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About the book
  • Published: 16 December 2008
  • ISBN: 9780141189864
  • Imprint: Peng. Mod. Classics
  • Format: Paperback
  • Pages: 192
  • RRP: $32.99

The Yage Letters


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William Burroughs closed his classic debut novel, Junky, by saying he had determined to search out a drug he called 'Yage' which he believed transmitted telepathic powers, a drug that could be 'the final fix'. In The Yage Letters - a mix of travel writing, satire, psychedelia and epistolary novel - he journeys through South America, writing to his friend Allen Ginsberg about his experiments with the strange drug, using it to travel through time and space, to derange his senses - the perfect drug for the author of the wild decentred books that followed. Years later, Ginsberg writes back as he follows in Burroughs' footsteps, and the drug worse and more profound than he had imagined.

  • Pub date: 16 December 2008
  • ISBN: 9780141189864
  • Imprint: Peng. Mod. Classics
  • Format: Paperback
  • Pages: 192
  • RRP: $32.99

About the Authors

William S Burroughs

William S. Burroughs was born in 1914. His first published novel was the largely autobiographical Junky, which remains a classic depiction of the constant cycle of drug dependency, cures and relapses he was victim to for most of his life. In 1951, in a drunken William Tell stunt, he accidentally shot and killed his common-law wife. He is most famous for his use of the 'cut-up' technique of writing and the novel Naked Lunch. His other major works included Queer, Exterminator! The 'Nova Trilogy' (The Soft Machine, Nova Express and The Ticket That Exploded) and the 'Red Night Trilogy' (Cities of the Red Night, The Place of Dead Roads and The Western Lands). He died in 1997.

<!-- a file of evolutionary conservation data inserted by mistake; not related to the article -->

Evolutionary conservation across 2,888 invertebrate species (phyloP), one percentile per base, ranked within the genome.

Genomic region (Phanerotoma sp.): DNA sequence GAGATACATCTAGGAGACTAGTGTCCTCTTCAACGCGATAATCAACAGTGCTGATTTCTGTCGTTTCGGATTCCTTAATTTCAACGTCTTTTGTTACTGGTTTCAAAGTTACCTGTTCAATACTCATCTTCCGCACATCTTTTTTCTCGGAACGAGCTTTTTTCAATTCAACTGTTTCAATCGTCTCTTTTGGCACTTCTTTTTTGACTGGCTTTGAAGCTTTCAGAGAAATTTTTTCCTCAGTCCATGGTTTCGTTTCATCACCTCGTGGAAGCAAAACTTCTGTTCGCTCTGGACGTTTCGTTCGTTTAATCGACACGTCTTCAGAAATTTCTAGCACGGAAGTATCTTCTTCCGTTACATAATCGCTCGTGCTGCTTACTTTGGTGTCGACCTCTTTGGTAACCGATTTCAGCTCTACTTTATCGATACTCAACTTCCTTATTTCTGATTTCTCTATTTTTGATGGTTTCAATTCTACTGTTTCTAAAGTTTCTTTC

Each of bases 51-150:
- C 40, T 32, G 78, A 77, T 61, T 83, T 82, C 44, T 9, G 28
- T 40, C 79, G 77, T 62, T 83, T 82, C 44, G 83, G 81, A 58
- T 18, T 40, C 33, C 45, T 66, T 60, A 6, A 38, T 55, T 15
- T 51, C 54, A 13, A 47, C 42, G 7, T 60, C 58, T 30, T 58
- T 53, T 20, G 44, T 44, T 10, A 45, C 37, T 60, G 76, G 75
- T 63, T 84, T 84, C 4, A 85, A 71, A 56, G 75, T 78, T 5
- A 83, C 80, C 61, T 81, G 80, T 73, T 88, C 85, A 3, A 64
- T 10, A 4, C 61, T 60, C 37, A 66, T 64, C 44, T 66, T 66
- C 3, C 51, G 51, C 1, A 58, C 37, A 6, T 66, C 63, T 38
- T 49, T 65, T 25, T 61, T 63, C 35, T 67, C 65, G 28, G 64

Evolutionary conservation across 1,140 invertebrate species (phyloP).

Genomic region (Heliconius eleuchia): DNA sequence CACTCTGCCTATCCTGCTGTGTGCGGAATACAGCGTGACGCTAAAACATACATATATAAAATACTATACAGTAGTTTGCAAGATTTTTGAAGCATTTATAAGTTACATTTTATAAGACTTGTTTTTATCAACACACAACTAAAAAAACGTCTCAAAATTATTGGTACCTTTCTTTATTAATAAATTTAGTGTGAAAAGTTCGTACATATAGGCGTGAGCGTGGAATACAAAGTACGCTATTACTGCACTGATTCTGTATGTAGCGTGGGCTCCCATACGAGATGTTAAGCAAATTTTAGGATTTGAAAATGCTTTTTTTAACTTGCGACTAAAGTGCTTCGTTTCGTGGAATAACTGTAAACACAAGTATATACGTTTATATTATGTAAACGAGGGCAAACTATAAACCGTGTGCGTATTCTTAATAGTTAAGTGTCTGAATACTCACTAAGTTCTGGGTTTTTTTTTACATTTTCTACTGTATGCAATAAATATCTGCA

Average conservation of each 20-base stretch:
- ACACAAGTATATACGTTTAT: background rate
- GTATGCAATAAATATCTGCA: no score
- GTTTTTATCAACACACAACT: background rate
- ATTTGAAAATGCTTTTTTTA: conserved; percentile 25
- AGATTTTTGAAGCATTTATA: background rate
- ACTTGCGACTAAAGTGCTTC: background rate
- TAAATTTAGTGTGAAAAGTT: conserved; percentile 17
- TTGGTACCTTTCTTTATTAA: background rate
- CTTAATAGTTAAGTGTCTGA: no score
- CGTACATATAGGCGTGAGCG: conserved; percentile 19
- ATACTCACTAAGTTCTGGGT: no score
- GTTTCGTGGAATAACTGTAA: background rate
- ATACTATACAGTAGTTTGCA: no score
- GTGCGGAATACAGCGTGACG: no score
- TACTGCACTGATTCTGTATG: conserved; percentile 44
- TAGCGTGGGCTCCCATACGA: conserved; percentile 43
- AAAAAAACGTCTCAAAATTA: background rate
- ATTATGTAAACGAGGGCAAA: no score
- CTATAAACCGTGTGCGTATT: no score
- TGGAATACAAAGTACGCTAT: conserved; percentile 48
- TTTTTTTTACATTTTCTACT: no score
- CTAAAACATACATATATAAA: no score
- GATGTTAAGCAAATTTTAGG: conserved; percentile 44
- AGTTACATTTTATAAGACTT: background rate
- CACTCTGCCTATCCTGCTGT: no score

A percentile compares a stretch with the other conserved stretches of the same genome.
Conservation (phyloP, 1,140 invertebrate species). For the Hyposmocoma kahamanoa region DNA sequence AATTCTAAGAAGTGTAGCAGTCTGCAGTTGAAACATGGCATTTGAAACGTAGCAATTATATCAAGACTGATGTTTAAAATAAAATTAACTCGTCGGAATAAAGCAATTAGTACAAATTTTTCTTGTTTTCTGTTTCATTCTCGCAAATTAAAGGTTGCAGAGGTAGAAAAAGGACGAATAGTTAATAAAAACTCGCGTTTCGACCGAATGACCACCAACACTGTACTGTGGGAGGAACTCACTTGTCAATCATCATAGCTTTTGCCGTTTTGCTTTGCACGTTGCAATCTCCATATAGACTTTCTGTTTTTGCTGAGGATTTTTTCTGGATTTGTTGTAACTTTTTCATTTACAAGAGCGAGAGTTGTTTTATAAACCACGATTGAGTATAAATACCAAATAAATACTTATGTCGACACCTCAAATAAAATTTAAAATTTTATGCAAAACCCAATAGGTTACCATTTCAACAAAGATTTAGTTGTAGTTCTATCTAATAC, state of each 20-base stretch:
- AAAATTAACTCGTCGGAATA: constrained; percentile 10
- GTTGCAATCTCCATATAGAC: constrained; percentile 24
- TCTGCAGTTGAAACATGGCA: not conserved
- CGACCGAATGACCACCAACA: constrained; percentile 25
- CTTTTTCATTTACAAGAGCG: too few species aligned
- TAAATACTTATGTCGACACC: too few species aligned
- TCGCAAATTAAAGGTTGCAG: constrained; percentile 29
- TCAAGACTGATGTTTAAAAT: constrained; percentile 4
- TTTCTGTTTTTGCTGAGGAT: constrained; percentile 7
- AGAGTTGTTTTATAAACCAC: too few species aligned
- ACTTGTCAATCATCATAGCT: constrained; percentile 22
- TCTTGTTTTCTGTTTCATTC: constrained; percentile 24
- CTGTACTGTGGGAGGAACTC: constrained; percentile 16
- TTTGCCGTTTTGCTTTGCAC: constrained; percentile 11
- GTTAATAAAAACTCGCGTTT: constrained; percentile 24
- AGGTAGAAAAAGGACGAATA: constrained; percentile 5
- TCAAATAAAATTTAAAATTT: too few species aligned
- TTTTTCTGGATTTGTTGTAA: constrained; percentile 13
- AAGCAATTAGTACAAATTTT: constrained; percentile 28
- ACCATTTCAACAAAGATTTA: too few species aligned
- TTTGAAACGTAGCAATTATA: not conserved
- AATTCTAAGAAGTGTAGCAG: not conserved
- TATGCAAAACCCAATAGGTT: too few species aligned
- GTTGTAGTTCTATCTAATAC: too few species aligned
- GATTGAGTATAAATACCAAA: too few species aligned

Allen Ginsberg

Allen Ginsberg was born in Newark, New Jersey in 1926, the son of Naomi Ginsberg and the well-known lyric poet/teacher Louis Ginsberg. As a Columbia College student in the 1940s he began close friendships with William S. Burroughs, Neal Cassady, Gregory Corso and Jack Kerouac. He became associated with the Beat movement and the 1950s San Francisco Renaissance poets Gary Snyder and Michael McClure. After jobs as a labourer, market researcher and sailor, Ginsberg published his first volume, Howl and Other Poems, in 1956. Howl overcame censorship trials to become one of the most widely read poems of the century, translated into twenty-eight languages. In 1965 Ginsberg was, in a matter of weeks, crowned Prague May King, expelled by the Czech police and placed on the FBI's Dangerous Security list. Though he travelled widely, teaching in India, China, and Western and Eastern Europe, his home for most of his life was New York's Lower East Side.

A member of the American Academy of Arts and Letters, Allen Ginsberg was awarded the medal of Chevalier de l'Ordre des Arts et Lettres by the French Minister of Culture in 1993, honoured as Harvard Phi Beta Kappa Poet 1994 and co-founded the Jack Kerouac School of Disembodied Poetics at the Naropa Institute, the first accredited Buddhist college in the western world.

Ginsberg died in New York on 5 April 1997, eight days after being diagnosed seriously ill. He continued to write until the last few days of his life and died surrounded by his friends and family. One of the last of the 'Beats', he embodied the surprising, experimental and sometimes lunatic spirit of the artistic and literary scene he was so much a part of. On his death James Campbell wrote of him in the Guardian, 'Allen Ginsberg was the exemplary avant-garde figure of the post-war world. In verse, in politics, in his own intimate life - there was no room for a 'private life' - Ginsberg resisted and disdained the orthodox, the social lie. Few people have done as much to make non-conformism respectable in our time as he did.'

Alan Ginsberg's other books include the annotated Howl, White Shroud: Poems 1980-1985, Cosmopolitan Greetings, Journals Mid-Fifties: 1954-1958 and Selected Poems 1947-1995. Rhino Records issued his four-CD box Holy Soul Jelly Roll: Poems & Songs 1949-1993.


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